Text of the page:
“The history of the bicycle culture in Lebanon began with the Civil War, which lasted from 1975 to 1990”, Noubar tells. The 15 years of fighting was hard on Beirut, but paradoxically it was the devastation that got the townspeople to start cycling. The many road blocks freed space of the soft road, and the lack of gasoline led people to look for alternatives to their cars.
At the end of the war, a third of Beirut lay in ruins. At the time, the Prime Minister, Rafik Hariri, launched an ambitious plan to rebuild the city centre. The ruins were demolished, and foreign architects were commissioned to draw skyscrapers and fashionable city mansions. But before the new quarter was built, an area in the middle of the city lay as a bare area. There were no roads, only gravel and concrete. It was like a playground for bikers, Noubar tells. “People stood in line over there for hundreds of renting bicycles, which they could use in the construction sector”, he says.
“Why don’t you rent your own piece of land?”, a friend of Noubar’s one day asked. Noubar immediately saw a business opportunity and rented a bite of the no man’s land of about 5000 m2, which he converted to a bike park. The area was right down by the harbour, with a beautiful sea view. People would come and cycle, while they watched the sunset over the sea. He had the area for six years.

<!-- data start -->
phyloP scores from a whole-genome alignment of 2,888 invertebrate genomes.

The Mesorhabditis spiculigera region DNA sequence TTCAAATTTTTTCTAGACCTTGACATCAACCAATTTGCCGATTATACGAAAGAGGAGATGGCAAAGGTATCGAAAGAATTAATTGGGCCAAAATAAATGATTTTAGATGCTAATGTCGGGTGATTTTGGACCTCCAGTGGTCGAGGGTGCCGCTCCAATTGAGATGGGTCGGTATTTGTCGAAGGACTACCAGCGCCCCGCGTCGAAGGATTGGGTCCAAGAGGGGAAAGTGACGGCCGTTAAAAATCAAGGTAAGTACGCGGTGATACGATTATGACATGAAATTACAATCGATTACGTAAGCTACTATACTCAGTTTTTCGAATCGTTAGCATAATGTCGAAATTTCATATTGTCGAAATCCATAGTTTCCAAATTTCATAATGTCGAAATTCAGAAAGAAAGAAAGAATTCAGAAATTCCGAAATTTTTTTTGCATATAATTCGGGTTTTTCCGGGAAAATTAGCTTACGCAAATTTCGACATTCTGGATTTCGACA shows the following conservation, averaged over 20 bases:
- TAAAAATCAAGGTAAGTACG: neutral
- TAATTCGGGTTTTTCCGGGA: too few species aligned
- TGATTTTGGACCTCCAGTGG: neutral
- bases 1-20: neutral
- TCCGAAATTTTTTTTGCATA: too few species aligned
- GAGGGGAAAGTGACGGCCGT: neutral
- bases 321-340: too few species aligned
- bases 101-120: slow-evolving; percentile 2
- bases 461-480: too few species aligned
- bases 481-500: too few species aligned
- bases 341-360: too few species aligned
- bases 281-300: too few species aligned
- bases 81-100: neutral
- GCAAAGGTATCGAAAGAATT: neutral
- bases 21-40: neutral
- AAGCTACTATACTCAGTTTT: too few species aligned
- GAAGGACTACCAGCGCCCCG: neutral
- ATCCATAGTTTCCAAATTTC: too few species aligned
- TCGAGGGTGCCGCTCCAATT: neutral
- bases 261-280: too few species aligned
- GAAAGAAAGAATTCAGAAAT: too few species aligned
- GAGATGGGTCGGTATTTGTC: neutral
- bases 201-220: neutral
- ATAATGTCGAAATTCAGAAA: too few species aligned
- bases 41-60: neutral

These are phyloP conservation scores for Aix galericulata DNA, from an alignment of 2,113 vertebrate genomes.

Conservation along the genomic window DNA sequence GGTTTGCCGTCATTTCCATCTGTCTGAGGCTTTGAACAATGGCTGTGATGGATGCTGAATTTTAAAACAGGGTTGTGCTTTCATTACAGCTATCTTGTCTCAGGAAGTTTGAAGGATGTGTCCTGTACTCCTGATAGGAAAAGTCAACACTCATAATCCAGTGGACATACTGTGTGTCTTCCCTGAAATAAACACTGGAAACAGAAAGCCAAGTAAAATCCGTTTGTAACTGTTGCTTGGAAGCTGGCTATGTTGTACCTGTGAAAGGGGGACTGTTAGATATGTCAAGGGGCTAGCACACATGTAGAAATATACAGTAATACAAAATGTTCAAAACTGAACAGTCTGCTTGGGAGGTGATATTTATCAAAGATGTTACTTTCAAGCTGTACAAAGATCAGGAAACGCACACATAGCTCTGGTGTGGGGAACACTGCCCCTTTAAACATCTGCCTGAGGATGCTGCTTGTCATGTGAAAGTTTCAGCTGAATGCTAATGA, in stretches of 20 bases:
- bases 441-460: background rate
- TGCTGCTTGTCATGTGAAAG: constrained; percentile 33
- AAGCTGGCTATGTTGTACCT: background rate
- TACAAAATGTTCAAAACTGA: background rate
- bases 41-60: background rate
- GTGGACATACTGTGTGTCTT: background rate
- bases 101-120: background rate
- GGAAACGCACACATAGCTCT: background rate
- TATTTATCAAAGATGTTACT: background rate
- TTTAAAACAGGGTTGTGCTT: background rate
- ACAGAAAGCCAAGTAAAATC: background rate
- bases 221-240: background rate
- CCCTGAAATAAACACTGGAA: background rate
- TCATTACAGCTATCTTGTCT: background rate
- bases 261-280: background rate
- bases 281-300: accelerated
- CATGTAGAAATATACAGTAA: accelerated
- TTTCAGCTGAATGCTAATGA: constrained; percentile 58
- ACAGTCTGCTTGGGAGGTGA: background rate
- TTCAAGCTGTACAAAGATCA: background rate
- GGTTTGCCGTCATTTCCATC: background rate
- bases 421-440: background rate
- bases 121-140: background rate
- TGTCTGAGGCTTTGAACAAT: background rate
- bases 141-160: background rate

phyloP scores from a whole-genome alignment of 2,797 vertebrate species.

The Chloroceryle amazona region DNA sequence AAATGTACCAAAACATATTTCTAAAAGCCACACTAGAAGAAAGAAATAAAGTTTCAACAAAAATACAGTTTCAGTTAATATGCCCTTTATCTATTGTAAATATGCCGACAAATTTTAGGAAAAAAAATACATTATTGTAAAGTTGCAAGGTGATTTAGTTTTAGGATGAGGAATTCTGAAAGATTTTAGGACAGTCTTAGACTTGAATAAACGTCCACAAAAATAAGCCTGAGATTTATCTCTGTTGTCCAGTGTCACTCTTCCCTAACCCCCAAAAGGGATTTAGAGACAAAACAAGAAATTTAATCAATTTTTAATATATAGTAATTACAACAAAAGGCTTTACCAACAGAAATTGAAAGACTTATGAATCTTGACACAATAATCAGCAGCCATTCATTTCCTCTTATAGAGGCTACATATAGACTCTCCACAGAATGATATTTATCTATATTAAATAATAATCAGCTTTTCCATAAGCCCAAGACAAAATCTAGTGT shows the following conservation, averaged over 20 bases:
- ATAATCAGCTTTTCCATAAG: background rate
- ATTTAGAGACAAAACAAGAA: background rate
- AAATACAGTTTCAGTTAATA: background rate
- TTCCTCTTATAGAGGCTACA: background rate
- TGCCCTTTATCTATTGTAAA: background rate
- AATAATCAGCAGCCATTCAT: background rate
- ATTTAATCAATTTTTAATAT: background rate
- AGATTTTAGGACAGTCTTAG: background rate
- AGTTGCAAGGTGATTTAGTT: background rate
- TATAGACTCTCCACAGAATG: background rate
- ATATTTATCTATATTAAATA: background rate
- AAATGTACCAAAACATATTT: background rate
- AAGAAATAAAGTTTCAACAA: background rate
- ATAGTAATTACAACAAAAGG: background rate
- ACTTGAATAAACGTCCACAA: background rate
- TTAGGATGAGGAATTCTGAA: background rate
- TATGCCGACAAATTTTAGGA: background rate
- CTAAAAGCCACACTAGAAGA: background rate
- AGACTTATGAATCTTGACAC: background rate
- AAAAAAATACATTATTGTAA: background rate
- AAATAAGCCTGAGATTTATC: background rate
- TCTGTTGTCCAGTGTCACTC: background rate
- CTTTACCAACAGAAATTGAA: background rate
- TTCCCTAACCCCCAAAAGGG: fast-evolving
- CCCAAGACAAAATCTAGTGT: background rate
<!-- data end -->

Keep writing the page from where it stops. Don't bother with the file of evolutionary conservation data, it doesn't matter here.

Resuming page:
The political and social barriers
Noubar lost his bike park in 2006. According to himself, he was a victim of the corruption and sectarian discrimination, which permeated the grandiose reconstruction project. Suddenly one day he received a phone call from his landlords who told him to be out of the area in the course of a week. Otherwise he would be exposed to things he did not want to know the details of, they said. Noubar was never told precisely why he was given a tenant notice. But he is convinced that the landlords had found someone who was a Sunni, and thus belonged to the same sectarian group as themselves. Christians like Noubar are increasingly discriminated against, he says. But sectarianism is not the only challenge. Noubar sees himself as a man who in many ways is working against the odds.
“Generally, politicians are not happy about cycling”, he says. The reason is the high tax on gasoline. If people start using buses instead of private cars the state loses an income, and this is why politicians are not interested in building bike paths or invest in public transport. There is no metro or lightrail in Beirut. The city buses are old rusty wrecks used only by workers and immigrants, Noubar explains.